The New Jersey Department of Corrections (NJDOC) has criticized the National Women’s Law Center’s recent analysis of conditions of confinement for pregnant and parenting women as inaccurate, misleading and poorly researched.
According to NJDOC Commissioner Gary M. Lanigan, the composite grade of D- issued to New Jersey in the state-by-state “report card” was based on dubious information that had “no basis in fact.”
The commissioner noted that, in gathering information for its “Rebecca Project for Human Rights,” at no time did National Women’s Law Center representatives contact an NJDOC spokesperson, a staff member of the NJDOC’s Health Services Unit or anyone from the administration at Edna Mahan Correctional Facility for Women, which houses the state’s female offender population. Furthermore, Lanigan added, nobody was contacted from the University of Medicine and Dentistry of New Jersey’s University Correctional HealthCare, which is contracted to provide medical and mental health services to New Jersey’s offender population.
“We do not know with whom they spoke or where they obtained their facts,” Lanigan said. “Beyond that, they neither checked their alleged facts nor solicited comment on these findings. As a result, we were not in a position to respond to this misinformation until after it was published.
“We are extremely disappointed,” he continued. “This analysis could have been a valuable tool to all of us in the correctional field had it been prepared in a credible fashion. Unfortunately, that is not the case.”
Lanigan noted blatant examples of inaccurate information that can be found in the analysis, including:
* According to the Rebecca Project, the NJDOC does not offer medical examinations as a component of prenatal care. However, every NJDOC inmate has a comprehensive physician intake, which includes history, physical examination and assessment, within 72 hours of arrival. All female inmates are given urine pregnancy testing. Once urine pregnancy testing is positive, confirmatory blood testing is performed, and the patient is enrolled on the pregnancy roster and referred to an on-site obstetrics specialist. Further counseling and testing are provided, as per protocol.
* The analysis alleged that the NJDOC does not perform screening and treatment for high-risk pregnancies. In fact, screening for high-risk pregnancy begins prior to an inmate’s arrival. All pregnant female inmates planned for transfer are reported to Edna Mahan’s medical staff, which reaches out to the corresponding county facility and obtains prenatal care records. The administration at Edna Mahan is advised and updated, as needed. Determination of high-risk pregnancy is made by medical staff. High-risk pregnancies are referred to an on-site obstetrics specialist, and the patient is set up with the high-risk obstetrics clinic at St. Peter’s University Hospital in New Brunswick.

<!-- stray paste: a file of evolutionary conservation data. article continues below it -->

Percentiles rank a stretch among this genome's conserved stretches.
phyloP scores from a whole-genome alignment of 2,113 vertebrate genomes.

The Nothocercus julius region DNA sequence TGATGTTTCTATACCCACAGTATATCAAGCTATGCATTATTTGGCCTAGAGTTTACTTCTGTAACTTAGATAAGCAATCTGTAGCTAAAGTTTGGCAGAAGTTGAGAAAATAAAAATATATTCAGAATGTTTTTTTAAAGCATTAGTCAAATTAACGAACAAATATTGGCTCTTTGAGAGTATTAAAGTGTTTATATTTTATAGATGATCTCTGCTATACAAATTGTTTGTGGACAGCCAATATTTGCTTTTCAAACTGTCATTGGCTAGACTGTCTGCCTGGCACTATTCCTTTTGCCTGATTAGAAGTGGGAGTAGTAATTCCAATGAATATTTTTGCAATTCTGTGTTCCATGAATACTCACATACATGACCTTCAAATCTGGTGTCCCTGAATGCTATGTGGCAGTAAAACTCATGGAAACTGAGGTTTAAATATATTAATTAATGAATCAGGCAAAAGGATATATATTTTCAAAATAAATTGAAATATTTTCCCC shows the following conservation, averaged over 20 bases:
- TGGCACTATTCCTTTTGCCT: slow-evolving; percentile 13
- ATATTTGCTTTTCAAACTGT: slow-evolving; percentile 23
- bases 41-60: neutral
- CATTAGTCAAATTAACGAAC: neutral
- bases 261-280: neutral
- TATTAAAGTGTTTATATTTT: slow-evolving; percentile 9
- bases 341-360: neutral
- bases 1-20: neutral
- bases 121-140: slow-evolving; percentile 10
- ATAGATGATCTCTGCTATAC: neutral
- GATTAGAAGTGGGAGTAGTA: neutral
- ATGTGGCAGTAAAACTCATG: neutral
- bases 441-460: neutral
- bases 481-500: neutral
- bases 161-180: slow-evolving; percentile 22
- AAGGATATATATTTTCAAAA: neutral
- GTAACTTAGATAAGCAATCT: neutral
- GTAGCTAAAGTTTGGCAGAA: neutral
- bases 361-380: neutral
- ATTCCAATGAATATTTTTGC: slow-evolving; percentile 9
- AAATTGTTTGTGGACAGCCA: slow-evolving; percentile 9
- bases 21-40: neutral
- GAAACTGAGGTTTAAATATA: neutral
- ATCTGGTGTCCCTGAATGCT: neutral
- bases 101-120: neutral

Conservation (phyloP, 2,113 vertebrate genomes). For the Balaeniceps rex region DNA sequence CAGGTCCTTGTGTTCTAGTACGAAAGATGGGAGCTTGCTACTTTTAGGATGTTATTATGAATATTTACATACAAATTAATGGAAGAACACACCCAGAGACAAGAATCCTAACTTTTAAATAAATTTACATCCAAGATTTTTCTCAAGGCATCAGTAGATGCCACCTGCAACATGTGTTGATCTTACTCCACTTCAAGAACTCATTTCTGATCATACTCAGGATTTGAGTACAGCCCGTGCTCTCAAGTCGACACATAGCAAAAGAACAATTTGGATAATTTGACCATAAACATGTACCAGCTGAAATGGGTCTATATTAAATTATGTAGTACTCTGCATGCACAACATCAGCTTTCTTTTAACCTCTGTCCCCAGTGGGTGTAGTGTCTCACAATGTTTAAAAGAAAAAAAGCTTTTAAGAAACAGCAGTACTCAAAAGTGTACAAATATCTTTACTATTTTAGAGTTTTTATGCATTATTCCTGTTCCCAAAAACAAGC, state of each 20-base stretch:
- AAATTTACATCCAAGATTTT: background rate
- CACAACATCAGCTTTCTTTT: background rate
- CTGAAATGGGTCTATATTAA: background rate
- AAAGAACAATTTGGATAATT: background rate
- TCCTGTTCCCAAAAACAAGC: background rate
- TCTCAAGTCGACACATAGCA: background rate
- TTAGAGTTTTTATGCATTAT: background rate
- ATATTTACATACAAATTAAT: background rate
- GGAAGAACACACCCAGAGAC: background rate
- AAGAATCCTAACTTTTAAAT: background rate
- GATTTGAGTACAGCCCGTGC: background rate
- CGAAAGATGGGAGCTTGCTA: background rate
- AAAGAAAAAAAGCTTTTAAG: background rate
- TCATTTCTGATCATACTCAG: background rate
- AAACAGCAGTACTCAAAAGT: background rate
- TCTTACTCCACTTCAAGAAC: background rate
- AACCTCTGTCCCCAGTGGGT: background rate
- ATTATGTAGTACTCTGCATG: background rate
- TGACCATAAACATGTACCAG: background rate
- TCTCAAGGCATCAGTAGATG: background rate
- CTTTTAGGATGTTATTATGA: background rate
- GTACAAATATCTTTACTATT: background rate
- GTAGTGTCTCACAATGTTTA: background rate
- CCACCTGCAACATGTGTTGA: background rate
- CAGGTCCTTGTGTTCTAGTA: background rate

* Contrary to a claim in the Rebecca Project, all female inmates are HIV tested at intake in accordance with Center for Disease Control published standards regarding testing with an “opt-out” option. Inmates may request testing at any time during incarceration.
* The report says that the NJDOC does not have a policy limiting the use of restraints (shackling) on pregnant inmates. Although there is no NJDOC formal policy, there has been a site-specific policy in effect at Edna Mahan since 2005 that includes a stipulation that no restraints are to be used on women who are in labor.
* Although the analysis states that any NJDOC officer may determine whether a woman qualifies as a security risk, that determination must be made by the administrator of the facility.
“Our objective is to provide adequate care to pregnant offenders,” Lanigan said, “and we have consistently fulfilled that objective.”
Edna Mahan Administrator William Hauck pointed out that the facility avails offenders to a plethora of acclaimed programs specifically designed to emphasize and enhance parenting skills, among them Project Storybook, through which an offender records bedtime stories and sends the cassette home to her child; a mother/child visitation program that provides transportation for children to take part in regularly scheduled visits; and Girl Scouts Behind Bars for offenders and their daughters. The Rebecca Project, however, makes no mention of these initiatives.
“I am, and always have been, very satisfied with the treatment of state-sentenced women who are pregnant,” Hauck said. “I am equally satisfied with the quality and variety of parenting programs available in this facility. My staff and I welcome the opportunity to share this information with anyone who inquires.”